Assessing functional communication: validation of the Italian versions of the Communication Outcome after Stroke (COAST) scales for speakers and caregivers

Valentina Bambini, Giorgio Arcara, Beatrice Aiachini, Barbara Cattani, Maria Leonilde Dichiarante, Andrea Moro, Stefano Cappa, Caterina Pistarini

Research output: Contribution to journalArticlepeer-review


Background: There is an increasing need of assessing functional communication in daily activities and the impact on the quality of life from the perspective of the major protagonists of life situations following aphasia. Several instruments are available for English. One of the most recent is the Communication Outcome after Stroke scale for patients (COAST) and caregivers (Carer COAST). These scales are comprised of two components, interactive communication skills and their impact on quality of life, assessed through 20 question items, from the point of view of patient and carer. In contrast, the number of tools available in Italian is very limited. Aims: (i) To validate the COAST and Carer COAST scales for the Italian-speaking population; (ii) to explore the applicability of the COAST scales to a wider range of people with communication problems, not limited to moderate aphasia; (iii) to explore the agreement between patient’s and carer’s perspective on communication difficulties, and the effect of severity. Methods & Procedures: The scales were translated into Italian and adapted for the sociocultural context, preserving the accessible presentation and response format. Thirty people with a history of aphasia (from mild to severe) and 28 caregivers provided usable data. The scales’ psychometric properties were measured, along with exploratory analyses on the agreement between patients and carers. Outcomes & Results: The Italian versions of the COAST scales, i.e., COAST-IT and Carer COAST-IT, showed excellent internal consistency (α = 0.94 and 0.94–0.95, respectively), good test–retest reliability (ICC = 0.85 and 0.88, respectively), and indicative evidence of construct validity as judged by the correlations with measures derived from background and current Aachener Aphasia Test (AAT) scores (r ranging from 0.32 to 0.41 and from 0.47 to 0.70, respectively). The patient and caregiver scales were strongly correlated along the score range (r = 0.70–0.72) and agreement was not influenced by aphasia severity. Conclusions: The COAST-IT and Carer COAST-IT scales are practical and reliable patient- and carer-centred measures of functional communication and its impact on the quality of life, applicable to people with communication problems of different severity. These scales fill an important gap of effectiveness indicators for speech–language assessment and therapy in Italy. More generally, the results strengthen the need of complementing traditional language assessment with functional outcome measures, and considering the perspective both of people with communication difficulties and their carers. This adaptation could pave the way for cross-national sharing of functional communication assessment instruments and comparative studies.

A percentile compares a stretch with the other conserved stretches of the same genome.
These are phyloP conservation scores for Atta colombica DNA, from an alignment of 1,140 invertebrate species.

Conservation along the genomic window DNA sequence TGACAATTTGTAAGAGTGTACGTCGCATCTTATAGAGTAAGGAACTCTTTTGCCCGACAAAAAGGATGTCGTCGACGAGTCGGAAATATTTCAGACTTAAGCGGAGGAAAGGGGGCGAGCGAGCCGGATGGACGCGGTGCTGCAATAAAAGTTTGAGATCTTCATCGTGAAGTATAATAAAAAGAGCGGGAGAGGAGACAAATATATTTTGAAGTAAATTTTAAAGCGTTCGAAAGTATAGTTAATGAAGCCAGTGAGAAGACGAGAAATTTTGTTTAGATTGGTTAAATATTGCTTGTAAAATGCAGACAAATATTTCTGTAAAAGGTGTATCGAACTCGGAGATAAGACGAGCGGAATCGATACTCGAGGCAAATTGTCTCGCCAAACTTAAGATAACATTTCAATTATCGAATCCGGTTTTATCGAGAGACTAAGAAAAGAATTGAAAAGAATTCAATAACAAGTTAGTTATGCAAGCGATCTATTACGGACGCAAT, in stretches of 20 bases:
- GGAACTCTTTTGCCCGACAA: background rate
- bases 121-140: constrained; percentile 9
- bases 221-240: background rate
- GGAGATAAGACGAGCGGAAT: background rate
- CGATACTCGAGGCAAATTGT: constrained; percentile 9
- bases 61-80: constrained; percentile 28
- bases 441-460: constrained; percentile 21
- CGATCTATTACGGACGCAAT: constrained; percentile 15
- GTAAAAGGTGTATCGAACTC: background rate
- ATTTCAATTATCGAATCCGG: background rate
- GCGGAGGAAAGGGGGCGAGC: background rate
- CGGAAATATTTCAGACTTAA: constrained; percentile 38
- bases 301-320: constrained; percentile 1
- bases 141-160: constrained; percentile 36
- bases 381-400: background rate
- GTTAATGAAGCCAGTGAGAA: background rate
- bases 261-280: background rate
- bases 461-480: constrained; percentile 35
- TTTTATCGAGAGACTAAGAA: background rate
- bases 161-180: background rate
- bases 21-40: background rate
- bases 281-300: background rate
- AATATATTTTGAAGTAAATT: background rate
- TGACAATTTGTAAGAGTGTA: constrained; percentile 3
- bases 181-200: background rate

Original languageEnglish
Pages (from-to)1-27
Number of pages27
Publication statusAccepted/In press - Sep 15 2016


  • Aphasia
  • carers
  • functional communication
  • patient-centred outcome measure
  • quality of life

ASJC Scopus subject areas

  • Otorhinolaryngology
  • Language and Linguistics
  • Developmental and Educational Psychology
  • Linguistics and Language
  • Neurology
  • Clinical Neurology
  • LPN and LVN


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